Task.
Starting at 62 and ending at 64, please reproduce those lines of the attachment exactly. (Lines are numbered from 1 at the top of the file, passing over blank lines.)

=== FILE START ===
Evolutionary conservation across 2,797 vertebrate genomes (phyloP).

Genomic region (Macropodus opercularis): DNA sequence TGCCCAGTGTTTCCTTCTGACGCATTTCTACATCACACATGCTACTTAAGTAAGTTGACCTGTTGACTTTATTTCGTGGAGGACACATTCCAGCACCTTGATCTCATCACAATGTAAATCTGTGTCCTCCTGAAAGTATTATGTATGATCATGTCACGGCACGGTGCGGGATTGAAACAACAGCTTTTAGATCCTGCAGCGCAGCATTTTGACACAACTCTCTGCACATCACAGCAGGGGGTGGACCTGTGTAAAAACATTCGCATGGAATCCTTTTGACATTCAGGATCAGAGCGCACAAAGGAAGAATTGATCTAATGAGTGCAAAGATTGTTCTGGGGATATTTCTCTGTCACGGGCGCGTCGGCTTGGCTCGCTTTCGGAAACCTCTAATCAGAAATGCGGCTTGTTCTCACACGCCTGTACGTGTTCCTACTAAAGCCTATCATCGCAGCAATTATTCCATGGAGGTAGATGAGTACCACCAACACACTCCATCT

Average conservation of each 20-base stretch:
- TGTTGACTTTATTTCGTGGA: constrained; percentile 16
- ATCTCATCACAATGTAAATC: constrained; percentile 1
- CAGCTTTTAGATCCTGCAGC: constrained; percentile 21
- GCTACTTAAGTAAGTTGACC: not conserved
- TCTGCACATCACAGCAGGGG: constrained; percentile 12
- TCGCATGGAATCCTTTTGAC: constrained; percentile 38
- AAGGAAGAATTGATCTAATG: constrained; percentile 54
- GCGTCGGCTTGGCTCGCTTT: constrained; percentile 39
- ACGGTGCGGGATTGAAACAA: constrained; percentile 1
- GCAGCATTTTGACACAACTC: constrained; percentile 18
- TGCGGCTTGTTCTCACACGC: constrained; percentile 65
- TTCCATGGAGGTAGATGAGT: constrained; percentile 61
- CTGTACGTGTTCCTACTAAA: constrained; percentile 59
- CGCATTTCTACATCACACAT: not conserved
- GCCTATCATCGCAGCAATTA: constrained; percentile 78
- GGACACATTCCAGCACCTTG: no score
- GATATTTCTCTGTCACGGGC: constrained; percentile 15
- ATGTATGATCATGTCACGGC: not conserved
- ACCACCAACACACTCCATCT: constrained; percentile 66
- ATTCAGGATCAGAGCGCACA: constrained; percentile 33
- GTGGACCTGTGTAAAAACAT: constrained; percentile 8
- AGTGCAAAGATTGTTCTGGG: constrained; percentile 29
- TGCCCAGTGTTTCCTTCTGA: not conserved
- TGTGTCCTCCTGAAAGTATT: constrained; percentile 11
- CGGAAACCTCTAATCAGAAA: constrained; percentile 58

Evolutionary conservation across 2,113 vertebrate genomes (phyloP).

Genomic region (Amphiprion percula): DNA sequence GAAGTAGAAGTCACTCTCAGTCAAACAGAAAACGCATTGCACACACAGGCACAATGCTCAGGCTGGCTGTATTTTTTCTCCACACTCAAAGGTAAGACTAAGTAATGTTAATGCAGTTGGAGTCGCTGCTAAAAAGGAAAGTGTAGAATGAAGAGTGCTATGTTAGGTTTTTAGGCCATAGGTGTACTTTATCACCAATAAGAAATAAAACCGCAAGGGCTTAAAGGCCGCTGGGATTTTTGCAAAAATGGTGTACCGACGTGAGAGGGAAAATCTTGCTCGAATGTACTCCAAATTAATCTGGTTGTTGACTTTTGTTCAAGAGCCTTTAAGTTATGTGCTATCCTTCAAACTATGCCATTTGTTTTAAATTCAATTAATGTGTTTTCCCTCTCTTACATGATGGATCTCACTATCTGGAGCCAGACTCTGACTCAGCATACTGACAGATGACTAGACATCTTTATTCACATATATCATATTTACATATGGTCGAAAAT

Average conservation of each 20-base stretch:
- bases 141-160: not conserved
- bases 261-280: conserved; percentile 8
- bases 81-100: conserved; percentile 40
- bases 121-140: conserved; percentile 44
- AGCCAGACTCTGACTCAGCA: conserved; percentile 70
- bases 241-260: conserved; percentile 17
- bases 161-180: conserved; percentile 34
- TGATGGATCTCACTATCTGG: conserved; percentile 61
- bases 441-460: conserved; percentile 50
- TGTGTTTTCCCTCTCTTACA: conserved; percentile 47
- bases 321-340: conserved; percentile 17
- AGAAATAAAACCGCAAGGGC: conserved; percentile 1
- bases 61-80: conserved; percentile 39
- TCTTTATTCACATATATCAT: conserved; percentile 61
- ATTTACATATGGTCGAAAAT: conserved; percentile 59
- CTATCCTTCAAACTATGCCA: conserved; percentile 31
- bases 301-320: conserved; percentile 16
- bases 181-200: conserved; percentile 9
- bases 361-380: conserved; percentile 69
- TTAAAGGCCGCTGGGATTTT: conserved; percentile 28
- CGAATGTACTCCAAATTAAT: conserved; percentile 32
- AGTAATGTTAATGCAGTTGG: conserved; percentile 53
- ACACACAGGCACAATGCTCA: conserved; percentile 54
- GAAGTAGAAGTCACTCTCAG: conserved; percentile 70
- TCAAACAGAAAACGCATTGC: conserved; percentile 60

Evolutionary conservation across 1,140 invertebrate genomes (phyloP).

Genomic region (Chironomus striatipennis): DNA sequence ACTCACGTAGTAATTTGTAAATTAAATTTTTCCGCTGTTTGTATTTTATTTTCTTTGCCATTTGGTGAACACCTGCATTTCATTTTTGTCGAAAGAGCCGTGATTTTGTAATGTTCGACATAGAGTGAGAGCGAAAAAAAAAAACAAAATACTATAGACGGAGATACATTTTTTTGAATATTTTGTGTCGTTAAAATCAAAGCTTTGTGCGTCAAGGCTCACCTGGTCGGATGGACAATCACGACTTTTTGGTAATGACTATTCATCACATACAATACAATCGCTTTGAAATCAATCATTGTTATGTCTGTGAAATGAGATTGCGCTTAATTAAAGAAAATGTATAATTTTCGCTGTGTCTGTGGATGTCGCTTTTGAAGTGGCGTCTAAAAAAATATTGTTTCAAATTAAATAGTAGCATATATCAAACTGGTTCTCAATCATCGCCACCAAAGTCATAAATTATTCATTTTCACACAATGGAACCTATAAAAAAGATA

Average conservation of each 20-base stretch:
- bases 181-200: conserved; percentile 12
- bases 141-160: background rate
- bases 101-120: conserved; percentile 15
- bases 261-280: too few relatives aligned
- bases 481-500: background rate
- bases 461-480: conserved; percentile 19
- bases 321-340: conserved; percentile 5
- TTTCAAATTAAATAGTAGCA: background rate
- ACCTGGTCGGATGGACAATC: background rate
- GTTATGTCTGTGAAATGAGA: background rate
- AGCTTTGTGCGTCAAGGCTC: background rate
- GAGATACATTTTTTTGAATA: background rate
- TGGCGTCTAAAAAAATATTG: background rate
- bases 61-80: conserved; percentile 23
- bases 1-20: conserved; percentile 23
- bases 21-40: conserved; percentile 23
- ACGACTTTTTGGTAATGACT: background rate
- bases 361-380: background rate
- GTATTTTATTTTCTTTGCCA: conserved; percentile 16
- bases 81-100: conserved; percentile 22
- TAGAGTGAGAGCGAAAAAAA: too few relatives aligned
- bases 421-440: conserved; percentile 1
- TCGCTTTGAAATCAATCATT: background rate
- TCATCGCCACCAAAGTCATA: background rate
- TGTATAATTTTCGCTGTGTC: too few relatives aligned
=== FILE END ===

- bases 101-120: conserved; percentile 15
- bases 261-280: too few relatives aligned
- bases 481-500: background rate